Professor Jerome Cohen of the US-Asia Law Institute at New York University has noted the way in which release on bail has frequently been used as a “face-saving” measure whereby detainees in sensitive cases may be released without authorities having to acknowledge wrongdoing or lack of evidence. In many of these recent cases, bail also appears to be a way of using legal means to wrap up detentions that were intended as punishment or intimidation, rather than as part of an investigation intended for further prosecution.

Similarly, rights activists, lawyers, and the media have raised serious concerns about provisions in the draft CPL revision for another non-custodial measure—residential surveillance. As with bail, expansion of the use of residential surveillance could significantly help to decrease the rate of pre-trial detention in China. But the proposal would also authorize placing an individual suspected of endangering state security (ESS), terrorist activity, or serious cases of bribery under “residence surveillance” in a designated location other than the suspect’s residence without requiring that a family member be notified, if it were felt that notification had the potential to impede investigation. If enacted, this would effectively legitimize the kind of long-term, enforced disappearance that has been increasingly used against dissidents and activists—most notably Nobel laureate Liu Xiaobo—who are often charged with ESS crimes like inciting subversion.

In other words, expanding the use of non-custodial measures is potentially double-edged. Procuratorial oversight is welcome as a means to reduce excessive rates of detention and better protect suspects’ legal rights. But suspects’ rights must also be protected outside of detention centers. Further guarantees are necessary to ensure that the expansion of bail and residential surveillance does not facilitate the intimidation and punishment of critical voices through legal formalities lacking proper legal process.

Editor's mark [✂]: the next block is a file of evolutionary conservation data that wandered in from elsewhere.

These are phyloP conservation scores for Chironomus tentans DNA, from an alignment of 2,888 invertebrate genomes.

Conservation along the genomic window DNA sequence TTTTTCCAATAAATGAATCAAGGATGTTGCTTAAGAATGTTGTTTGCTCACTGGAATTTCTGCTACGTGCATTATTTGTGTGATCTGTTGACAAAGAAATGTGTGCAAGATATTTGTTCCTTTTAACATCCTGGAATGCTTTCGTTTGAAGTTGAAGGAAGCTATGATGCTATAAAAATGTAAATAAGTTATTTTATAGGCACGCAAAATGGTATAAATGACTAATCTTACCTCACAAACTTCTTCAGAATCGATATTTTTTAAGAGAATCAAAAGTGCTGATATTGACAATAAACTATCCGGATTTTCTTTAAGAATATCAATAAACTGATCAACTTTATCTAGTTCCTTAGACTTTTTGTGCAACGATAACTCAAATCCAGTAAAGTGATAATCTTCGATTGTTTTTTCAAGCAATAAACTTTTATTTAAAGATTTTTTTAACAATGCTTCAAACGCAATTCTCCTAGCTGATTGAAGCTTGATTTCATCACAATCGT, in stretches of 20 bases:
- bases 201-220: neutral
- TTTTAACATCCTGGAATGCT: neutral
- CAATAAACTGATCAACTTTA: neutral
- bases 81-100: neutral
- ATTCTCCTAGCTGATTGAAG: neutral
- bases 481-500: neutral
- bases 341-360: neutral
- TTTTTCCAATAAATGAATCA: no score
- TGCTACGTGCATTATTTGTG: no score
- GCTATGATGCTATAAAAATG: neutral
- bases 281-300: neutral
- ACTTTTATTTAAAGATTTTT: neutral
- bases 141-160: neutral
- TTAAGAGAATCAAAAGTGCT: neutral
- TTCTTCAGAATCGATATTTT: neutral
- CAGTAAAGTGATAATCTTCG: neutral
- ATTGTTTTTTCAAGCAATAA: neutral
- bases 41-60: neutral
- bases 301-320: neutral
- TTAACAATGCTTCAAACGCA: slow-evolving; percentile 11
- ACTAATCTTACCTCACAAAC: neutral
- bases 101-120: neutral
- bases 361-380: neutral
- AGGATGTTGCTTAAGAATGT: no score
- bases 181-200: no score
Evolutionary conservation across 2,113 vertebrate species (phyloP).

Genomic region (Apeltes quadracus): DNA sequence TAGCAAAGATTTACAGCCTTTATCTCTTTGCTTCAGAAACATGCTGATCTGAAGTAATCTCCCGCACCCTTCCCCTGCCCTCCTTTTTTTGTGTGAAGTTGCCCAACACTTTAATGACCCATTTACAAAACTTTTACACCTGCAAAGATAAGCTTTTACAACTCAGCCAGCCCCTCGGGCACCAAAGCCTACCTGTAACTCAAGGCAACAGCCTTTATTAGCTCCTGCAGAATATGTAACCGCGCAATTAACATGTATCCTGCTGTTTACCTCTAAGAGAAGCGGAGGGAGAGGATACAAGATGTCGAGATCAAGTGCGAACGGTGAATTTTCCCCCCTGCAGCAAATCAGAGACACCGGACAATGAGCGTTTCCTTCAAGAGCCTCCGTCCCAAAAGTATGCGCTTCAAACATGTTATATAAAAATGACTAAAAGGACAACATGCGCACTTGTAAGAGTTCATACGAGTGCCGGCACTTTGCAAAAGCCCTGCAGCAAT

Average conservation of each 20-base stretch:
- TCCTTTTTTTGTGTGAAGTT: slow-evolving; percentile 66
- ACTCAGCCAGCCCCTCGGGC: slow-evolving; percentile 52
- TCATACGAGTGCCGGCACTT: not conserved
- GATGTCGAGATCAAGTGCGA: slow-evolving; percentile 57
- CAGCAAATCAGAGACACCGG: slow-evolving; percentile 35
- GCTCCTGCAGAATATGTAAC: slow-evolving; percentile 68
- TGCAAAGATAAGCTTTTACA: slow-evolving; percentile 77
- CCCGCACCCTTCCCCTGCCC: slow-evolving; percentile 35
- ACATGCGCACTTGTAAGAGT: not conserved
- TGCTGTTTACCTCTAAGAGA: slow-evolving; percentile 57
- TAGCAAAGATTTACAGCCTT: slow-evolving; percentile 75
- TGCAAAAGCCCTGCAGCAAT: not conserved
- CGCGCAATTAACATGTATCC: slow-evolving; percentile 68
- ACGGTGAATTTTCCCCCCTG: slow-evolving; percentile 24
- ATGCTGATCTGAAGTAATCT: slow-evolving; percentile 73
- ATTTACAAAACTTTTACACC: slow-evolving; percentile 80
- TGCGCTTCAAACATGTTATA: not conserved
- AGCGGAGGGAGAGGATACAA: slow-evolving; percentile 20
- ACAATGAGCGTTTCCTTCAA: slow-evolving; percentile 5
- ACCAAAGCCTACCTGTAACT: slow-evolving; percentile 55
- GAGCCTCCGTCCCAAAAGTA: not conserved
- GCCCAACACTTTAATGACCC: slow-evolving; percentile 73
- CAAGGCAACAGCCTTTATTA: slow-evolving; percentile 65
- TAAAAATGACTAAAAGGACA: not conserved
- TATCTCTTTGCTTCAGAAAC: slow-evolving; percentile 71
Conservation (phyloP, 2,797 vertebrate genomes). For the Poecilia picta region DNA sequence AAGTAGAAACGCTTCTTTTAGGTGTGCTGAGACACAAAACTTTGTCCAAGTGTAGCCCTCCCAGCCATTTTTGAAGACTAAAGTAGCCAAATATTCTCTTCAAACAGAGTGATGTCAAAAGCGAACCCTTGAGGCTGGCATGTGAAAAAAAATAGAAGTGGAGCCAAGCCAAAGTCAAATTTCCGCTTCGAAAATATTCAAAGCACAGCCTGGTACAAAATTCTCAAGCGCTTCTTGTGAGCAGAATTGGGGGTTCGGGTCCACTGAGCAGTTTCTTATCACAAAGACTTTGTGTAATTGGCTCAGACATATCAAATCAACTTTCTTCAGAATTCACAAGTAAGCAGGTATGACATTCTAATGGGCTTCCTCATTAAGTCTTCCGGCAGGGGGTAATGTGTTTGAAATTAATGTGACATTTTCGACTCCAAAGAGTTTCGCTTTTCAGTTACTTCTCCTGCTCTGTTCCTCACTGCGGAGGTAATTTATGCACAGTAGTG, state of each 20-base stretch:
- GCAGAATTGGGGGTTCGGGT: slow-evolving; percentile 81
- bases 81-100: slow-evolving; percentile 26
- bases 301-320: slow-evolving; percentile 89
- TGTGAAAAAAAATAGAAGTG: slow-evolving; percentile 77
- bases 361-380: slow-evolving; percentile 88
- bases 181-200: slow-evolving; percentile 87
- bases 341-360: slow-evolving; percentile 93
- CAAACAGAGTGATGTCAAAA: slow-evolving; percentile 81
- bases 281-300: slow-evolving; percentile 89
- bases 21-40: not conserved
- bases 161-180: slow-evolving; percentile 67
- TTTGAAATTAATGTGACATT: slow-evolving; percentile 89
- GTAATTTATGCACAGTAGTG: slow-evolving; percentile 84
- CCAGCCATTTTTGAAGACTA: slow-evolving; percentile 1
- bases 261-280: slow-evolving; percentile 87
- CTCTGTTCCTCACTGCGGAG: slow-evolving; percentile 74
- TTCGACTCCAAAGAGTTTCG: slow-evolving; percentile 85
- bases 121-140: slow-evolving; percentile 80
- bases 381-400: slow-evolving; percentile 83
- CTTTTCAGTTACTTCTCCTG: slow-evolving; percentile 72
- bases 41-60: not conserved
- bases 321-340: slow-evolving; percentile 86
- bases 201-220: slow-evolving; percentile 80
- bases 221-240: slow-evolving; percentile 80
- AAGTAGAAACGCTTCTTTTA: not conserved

Note: *When discussing the Chinese system, “bail” refers to 取保候审 (qubao houshen), which we translate as “obtaining a guarantee pending further investigation or trial.” The Criminal Procedure Law allows for the imposition of this procedure at any stage of a criminal investigation or prosecution. Professor Jerome Cohen of the US-Asia Law Institute explains that, pursuant to qubao houshen, investigations can go on for up to one year, during which suspects are generally restricted to their city of residence.

Monday, October 3, 2011

State Security Indictments Remain at Historic Highs

Criminal justice statistics published in the 2011 China Law Yearbook (中国法律年鉴) offer more evidence of the heavy security crackdown that has been underway in China since 2008.

According to included Supreme People’s Court data, Chinese courts tried approximately 670 cases involving “endangering state security” (ESS) charges in trials of the first instance in 2010, down only slightly from the previous year’s high of nearly 698. (As in previous years, court statistics published in the yearbook combine the number of ESS trials with trials for “dereliction of duty by military personnel” in a category simply labeled “other.” Based on consideration of additional data, however, Dui Hua can say with a high degree of confidence that 99 percent of trials covered in this “other” category are ESS cases.)

During the decade from 1998—the first full year after ESS crimes were included in the criminal code—through 2007, courts averaged only 289, or 132 percent fewer, ESS trials per year.

Concluded Endangering State Security Trials, 1998‒2010
Note: Limited to trials of first instance. Source: China Law Yearbooks, Dui Hua